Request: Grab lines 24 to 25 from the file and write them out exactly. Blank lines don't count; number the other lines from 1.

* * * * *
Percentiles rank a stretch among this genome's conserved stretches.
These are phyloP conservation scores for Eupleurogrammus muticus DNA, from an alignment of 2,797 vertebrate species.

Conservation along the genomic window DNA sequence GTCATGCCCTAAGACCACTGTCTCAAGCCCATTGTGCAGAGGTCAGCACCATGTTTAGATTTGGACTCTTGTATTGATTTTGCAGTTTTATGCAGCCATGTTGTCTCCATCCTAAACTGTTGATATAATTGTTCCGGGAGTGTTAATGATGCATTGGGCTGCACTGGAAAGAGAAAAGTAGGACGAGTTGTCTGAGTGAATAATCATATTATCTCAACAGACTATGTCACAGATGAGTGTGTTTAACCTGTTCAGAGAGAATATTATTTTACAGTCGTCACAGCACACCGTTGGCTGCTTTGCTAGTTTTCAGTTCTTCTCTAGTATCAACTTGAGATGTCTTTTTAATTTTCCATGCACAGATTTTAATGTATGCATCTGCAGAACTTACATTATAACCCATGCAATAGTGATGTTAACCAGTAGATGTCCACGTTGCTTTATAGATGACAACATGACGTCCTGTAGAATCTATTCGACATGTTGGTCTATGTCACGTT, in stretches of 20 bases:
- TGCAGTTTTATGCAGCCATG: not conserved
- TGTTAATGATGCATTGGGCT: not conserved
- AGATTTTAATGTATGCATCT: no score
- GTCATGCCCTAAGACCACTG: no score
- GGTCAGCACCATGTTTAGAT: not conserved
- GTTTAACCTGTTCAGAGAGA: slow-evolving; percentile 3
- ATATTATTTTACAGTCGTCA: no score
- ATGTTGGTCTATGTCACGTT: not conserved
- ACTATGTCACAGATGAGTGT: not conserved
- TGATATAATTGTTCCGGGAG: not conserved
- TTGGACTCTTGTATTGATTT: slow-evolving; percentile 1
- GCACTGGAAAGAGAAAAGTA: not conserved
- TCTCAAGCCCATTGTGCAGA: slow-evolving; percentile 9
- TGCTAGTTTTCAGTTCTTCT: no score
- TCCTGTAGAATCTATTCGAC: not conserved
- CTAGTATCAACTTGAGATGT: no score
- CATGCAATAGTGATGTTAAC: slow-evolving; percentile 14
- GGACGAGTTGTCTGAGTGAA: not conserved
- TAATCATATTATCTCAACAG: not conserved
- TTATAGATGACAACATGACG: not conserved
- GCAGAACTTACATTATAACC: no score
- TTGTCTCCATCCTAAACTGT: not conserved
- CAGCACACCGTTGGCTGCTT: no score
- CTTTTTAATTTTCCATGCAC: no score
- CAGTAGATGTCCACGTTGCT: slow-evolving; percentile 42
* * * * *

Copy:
- GCAGAACTTACATTATAACC: no score
- TTGTCTCCATCCTAAACTGT: not conserved